ORLANDO, Florida — Hispanic residents made up almost half of Florida's population growth last year, and the age gap between Florida's white and minority residents continued to widen, according to figures released Thursday by the U.S. Census Bureau.
Florida grew by more than 290,000 residents from July 2013 to July 2014, and more than 141,000 of those new residents were Hispanic.
"It's a continuation of a trend in terms of growth," said Stefan Rayer, population program director at the University of Florida's Bureau of Economic and Business Research. "The Hispanic population is increasing the most of any racial or ethnic group."
Florida's growth last year by almost 300,000 residents, a 1.5 percent increase, was close to the historical average that has added about 3 million residents to the Sunshine State each decade, Rayer said.
The share of non-Hispanic whites in Florida dropped to 55 percent of the population last year from 56 percent of the population in 2013.
Florida's minority populations were younger than the white population. The median age for non-Hispanic whites was 44 years, compared with 35 years for Hispanics and 32 years for black residents. Mixed-race Floridians had the youngest median age of all racial groups at 20 years.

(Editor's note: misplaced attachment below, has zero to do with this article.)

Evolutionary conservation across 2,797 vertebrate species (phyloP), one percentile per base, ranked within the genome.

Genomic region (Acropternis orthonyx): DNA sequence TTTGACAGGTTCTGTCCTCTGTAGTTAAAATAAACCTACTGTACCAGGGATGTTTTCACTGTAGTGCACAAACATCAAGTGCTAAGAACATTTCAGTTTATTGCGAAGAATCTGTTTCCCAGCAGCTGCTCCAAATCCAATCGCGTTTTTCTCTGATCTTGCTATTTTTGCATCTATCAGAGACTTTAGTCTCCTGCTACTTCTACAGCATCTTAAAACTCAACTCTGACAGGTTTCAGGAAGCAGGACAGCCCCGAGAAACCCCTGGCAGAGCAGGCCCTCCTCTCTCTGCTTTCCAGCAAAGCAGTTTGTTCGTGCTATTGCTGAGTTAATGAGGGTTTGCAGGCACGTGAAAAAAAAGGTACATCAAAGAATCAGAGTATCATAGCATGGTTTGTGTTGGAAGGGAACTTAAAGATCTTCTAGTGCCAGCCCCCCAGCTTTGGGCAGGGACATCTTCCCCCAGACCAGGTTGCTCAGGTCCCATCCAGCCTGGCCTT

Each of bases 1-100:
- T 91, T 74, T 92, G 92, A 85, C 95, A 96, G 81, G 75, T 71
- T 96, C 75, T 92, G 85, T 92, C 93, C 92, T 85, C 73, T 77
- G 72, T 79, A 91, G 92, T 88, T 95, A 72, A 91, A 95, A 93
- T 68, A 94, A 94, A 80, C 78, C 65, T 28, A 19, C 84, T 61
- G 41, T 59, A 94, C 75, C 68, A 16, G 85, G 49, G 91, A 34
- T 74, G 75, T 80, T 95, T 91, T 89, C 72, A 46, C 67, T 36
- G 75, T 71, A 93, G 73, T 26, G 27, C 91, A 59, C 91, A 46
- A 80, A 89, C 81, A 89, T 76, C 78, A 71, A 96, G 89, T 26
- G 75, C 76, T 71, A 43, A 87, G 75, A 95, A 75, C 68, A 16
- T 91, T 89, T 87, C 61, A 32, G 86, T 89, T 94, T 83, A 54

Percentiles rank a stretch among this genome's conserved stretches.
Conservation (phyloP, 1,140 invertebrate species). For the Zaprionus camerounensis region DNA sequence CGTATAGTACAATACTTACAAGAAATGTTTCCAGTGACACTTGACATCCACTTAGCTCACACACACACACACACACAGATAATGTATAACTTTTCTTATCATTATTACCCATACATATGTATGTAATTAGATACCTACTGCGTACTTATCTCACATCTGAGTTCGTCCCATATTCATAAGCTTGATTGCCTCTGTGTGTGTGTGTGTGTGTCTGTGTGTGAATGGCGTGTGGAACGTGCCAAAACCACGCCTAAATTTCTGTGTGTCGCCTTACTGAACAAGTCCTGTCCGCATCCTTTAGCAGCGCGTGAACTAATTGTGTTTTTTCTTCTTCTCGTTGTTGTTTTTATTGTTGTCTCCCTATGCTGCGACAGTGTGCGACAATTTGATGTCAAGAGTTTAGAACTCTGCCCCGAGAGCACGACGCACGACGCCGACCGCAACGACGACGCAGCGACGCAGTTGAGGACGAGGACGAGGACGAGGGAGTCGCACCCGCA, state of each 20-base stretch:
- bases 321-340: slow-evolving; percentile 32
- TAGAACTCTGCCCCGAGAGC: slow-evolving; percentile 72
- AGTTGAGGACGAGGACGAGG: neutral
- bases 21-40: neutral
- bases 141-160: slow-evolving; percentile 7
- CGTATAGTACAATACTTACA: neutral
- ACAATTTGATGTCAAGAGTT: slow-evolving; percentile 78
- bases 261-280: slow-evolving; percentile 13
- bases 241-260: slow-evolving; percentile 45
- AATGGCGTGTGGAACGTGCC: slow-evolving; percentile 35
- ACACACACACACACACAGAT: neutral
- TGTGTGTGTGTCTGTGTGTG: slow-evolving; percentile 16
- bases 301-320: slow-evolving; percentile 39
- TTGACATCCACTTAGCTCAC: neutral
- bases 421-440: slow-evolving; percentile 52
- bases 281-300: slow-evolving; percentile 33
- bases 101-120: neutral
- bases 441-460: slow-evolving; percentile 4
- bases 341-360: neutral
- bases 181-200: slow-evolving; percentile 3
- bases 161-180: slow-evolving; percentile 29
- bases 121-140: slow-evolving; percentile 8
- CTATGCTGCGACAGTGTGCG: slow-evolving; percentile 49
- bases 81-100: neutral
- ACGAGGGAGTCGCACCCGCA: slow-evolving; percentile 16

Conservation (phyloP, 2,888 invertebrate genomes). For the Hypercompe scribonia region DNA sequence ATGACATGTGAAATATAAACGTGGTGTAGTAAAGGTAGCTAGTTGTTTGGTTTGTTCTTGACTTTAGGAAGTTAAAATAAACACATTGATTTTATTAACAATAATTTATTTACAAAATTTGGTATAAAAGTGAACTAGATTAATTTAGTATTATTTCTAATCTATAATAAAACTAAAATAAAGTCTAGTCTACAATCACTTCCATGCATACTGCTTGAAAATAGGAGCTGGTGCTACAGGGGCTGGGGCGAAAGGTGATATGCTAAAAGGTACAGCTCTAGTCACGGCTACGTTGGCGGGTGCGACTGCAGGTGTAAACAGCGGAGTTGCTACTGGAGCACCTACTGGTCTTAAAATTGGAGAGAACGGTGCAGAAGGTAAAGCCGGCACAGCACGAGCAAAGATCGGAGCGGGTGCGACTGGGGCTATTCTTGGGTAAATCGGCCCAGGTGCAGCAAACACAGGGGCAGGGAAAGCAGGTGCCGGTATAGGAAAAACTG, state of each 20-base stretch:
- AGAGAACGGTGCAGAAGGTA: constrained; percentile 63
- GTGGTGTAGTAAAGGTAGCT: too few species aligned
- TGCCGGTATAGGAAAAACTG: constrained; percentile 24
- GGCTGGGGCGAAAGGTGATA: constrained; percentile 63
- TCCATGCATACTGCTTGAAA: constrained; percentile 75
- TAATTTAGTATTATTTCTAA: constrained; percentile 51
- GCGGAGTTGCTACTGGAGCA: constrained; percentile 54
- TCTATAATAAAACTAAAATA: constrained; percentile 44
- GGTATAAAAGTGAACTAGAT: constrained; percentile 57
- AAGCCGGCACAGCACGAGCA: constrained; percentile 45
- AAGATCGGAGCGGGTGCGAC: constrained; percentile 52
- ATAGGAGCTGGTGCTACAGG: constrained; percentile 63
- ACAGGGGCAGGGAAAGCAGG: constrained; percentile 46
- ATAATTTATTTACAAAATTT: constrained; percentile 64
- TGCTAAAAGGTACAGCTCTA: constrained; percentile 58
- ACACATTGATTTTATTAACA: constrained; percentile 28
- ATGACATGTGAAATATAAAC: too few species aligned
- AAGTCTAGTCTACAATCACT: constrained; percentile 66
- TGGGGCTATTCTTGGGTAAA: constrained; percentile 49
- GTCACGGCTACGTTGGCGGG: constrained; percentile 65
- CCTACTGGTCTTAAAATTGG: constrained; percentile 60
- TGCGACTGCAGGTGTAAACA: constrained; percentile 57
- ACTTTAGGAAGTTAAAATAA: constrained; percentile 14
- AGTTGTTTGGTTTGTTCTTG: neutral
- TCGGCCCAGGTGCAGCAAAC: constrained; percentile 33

Non-Hispanic white residents made up almost 90 percent of Florida's residents over age 65. But they made up less than three-quarters of the working age population and less than two-thirds of Florida's minors under age 18.
The share of Florida's residents over age 65 grew to 19.1 percent, from 18.6 percent, giving Florida once again the nation's highest percentage of residents who are senior citizens. Sumter County was the nation's only county where seniors made up a majority of the population. Situated northwest of Orlando, it is home to the retirement haven the Villages.
"The net increase tends to be at the retirement age, and that is non-Hispanic white," Rayer said.
Hispanics last year made up 24 percent of Florida residents, slightly higher than in 2013. Black residents made up about 16.8 percent of Florida's population, barely changed from 2013, and Asians accounted 2.8 percent of residents, also hardly changed.
St. Johns County had the biggest percentage growth in Hispanics, with a rate of about 9 percent, but the Hispanic population was small to start with at just under 14,000 residents.
In pure numbers, the biggest Hispanic growth was in Miami-Dade, Broward and Orange counties. Miami-Dade added 27,000 new Hispanic residents, Broward added more than 17,000 Hispanics and Orange grew by almost 15,000 Hispanic residents.